AI, unlivable wages, and a split workforce

70

Awesome, not awesome.
#Awesome
“DeepMind specializes in “deep learning,” a type of artificial intelligence that is rapidly changing drug discovery science. A growing number of companies are applying similar methods to other parts of the long, enormously complex process that produces new medicines. These A.I. techniques can speed up many aspects of drug discovery and, in some cases, perform tasks typically handled by scientists.” — Cade Metz, Technology Correspondent Learn More from The New York Times >

#Not Awesome
“By merely relying on historical data and current definitions of fairness, we will lock in the accumulated unfairnesses of the past, and our algorithms and the products they support will always trail the norms, reflecting past norms rather than future ideals and slowing social progress rather than supporting it.” — Joi Ito, Director of the MIT Media Lab. Learn More from WIRED >

What we’re reading.

1/ Certain “categories of labor” may not be able to earn livable wages because of task automation facilitated by machine learning. Learn More from The New York Times >

2/ Many people believe that financial firms will start to act more like tech firms over time, but if companies like Google and Facebook have the data and technological prowess to make investment decisions, maybe they’ll start looking more like financial firms. Learn More from Logic >

3/ Thanks to machine learning, your camera will begin to understand the pictures you take, help you to discover more images like them, and remember the ones you forget. Learn More from Benedict Evans >

4/ Major news organizations are experimenting with using machine generated text throughout their journalistic process — from writing articles themselves to transcribing interviews to personalizing newsletters. Learn More from The New York Times >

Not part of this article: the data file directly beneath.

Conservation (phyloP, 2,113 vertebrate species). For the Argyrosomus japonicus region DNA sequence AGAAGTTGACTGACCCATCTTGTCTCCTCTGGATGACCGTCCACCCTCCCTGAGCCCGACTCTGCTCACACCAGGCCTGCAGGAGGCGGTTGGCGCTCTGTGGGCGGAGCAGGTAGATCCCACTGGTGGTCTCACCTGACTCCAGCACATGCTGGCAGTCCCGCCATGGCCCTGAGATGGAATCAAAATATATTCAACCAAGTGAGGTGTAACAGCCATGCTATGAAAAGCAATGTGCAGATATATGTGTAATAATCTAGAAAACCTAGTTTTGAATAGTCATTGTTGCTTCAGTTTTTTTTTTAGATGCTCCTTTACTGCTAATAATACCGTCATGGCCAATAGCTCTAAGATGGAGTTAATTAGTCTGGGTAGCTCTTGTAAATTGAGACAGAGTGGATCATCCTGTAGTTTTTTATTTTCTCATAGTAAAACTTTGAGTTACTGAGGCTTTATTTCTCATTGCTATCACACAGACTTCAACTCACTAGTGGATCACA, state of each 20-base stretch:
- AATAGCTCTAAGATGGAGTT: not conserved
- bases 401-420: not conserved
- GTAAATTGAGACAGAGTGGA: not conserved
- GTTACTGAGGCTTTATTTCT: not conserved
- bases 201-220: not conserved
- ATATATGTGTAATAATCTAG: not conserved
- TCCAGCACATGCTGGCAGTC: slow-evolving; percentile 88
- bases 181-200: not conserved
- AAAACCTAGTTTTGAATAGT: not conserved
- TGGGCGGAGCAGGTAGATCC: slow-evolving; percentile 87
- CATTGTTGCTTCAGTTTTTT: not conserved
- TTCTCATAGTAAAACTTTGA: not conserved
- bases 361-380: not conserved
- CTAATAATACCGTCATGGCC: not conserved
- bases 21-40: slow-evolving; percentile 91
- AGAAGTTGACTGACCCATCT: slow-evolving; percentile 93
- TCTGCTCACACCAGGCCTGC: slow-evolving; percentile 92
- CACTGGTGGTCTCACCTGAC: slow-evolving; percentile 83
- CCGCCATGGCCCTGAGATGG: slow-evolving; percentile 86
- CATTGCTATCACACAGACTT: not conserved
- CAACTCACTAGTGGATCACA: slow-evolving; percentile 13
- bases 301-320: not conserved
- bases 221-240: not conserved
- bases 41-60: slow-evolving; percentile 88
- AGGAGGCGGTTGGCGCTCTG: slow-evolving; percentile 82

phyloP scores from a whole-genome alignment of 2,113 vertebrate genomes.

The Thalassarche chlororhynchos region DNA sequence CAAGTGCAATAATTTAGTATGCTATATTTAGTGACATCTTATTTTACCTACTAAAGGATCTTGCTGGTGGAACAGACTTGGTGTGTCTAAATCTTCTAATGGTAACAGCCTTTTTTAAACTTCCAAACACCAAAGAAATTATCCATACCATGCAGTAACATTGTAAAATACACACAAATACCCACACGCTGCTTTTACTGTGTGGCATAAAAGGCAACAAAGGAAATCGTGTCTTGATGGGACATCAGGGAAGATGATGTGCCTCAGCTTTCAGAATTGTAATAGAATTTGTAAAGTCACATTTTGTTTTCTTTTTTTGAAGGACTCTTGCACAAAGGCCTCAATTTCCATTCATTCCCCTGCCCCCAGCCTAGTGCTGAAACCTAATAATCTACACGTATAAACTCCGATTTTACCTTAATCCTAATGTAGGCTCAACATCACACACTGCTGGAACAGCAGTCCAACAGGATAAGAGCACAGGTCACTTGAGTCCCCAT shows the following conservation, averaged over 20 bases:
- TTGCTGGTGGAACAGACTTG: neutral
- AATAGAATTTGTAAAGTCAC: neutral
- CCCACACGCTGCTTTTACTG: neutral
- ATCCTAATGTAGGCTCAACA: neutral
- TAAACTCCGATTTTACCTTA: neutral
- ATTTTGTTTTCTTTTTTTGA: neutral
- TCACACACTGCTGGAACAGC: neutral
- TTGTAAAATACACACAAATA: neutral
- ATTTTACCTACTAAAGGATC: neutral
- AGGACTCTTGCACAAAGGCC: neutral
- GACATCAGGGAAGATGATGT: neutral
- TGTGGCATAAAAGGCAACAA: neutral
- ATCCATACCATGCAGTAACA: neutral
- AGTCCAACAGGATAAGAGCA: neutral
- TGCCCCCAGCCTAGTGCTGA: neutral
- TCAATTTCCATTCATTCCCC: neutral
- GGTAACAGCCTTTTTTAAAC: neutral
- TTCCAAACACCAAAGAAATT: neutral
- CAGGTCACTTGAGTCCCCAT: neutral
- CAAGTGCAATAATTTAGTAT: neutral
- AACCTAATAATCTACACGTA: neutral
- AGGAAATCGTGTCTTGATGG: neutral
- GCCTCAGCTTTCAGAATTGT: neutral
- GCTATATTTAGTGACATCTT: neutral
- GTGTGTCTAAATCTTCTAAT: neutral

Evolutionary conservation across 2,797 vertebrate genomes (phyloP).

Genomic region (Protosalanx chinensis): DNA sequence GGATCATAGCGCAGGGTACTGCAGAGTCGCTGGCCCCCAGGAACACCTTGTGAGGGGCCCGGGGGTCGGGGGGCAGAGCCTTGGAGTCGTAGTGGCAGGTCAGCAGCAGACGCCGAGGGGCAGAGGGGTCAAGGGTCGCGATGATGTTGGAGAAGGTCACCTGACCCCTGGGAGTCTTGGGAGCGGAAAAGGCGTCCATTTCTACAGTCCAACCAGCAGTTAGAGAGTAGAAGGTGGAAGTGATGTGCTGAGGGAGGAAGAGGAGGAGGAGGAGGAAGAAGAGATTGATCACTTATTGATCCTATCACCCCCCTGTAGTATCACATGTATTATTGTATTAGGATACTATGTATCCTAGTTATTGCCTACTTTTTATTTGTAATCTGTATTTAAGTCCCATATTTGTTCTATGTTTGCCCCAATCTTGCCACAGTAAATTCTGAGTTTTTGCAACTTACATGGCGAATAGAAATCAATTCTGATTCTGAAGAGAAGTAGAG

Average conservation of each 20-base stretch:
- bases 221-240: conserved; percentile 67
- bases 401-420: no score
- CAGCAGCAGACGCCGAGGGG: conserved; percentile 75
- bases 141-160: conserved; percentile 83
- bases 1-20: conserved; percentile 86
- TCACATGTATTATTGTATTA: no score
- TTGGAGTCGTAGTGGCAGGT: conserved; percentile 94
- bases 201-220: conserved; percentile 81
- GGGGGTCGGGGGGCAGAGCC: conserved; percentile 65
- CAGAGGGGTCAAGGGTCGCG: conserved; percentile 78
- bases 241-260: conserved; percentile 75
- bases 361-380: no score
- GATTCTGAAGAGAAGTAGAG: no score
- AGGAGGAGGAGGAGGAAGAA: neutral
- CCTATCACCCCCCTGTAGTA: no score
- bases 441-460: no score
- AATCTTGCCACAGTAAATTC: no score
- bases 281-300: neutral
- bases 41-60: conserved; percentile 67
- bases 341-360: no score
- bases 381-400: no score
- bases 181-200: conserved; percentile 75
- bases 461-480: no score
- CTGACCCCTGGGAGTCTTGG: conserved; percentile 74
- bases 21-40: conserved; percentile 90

5/ When it comes to all the video footage captured by self-driving cars, autonomous vehicle companies say they take privacy ‘very seriously,’ but privacy experts worry that they aren’t taking bystanders’ (people outside of the car) rights seriously. Learn More from Axios >

6/ A San Francisco lawmaker wants to ban local government agencies from using facial recognition software — but won’t ask private companies to do the same. Learn More from The Atlantic >

7/ Inertia within the Defense Department may keep the US military from making truly breakthrough leaps in AI technology. Learn More from Axios >

Links from the community.

“Why Captchas have gotten so difficult” submitted by Cecelia Shao (@ceceliashao). Learn More from The Verge >

“Can we build AI without losing control over it? | Sam Harris” submitted by Will Jessop (@willjessop). Learn More from YouTube >

“Machine Learning for Everyone” submitted by Avi Eisenberger (@aeisenberger). Learn More from vas3k Blog >

“Our Extended Minds” by KS Abhinav (@ksabhinav38). Learn More from Noteworthy >

“Stock Market Prediction by Recurrent Neural Network on LSTM Model” by Aniruddha Choudhury (@aniruddha.choudhury94). Learn More from Noteworthy >

“Swift Text-To-Speech tool AVSpeechSynthesizer” by Myrick Chow (@myrickchow32). Learn More from Noteworthy >

“Quantifying Accuracy and SoftMax Prediction Confidence For Making Safe and Reliable Deep Neural Network Based AI System” by AiOTA Labs (@aiotalabs). Learn More from Noteworthy >

“AI Technology & Effect.ai | Easy” by Melicio Sergio de Bel (@meliciosergiobel). Learn More from Noteworthy >

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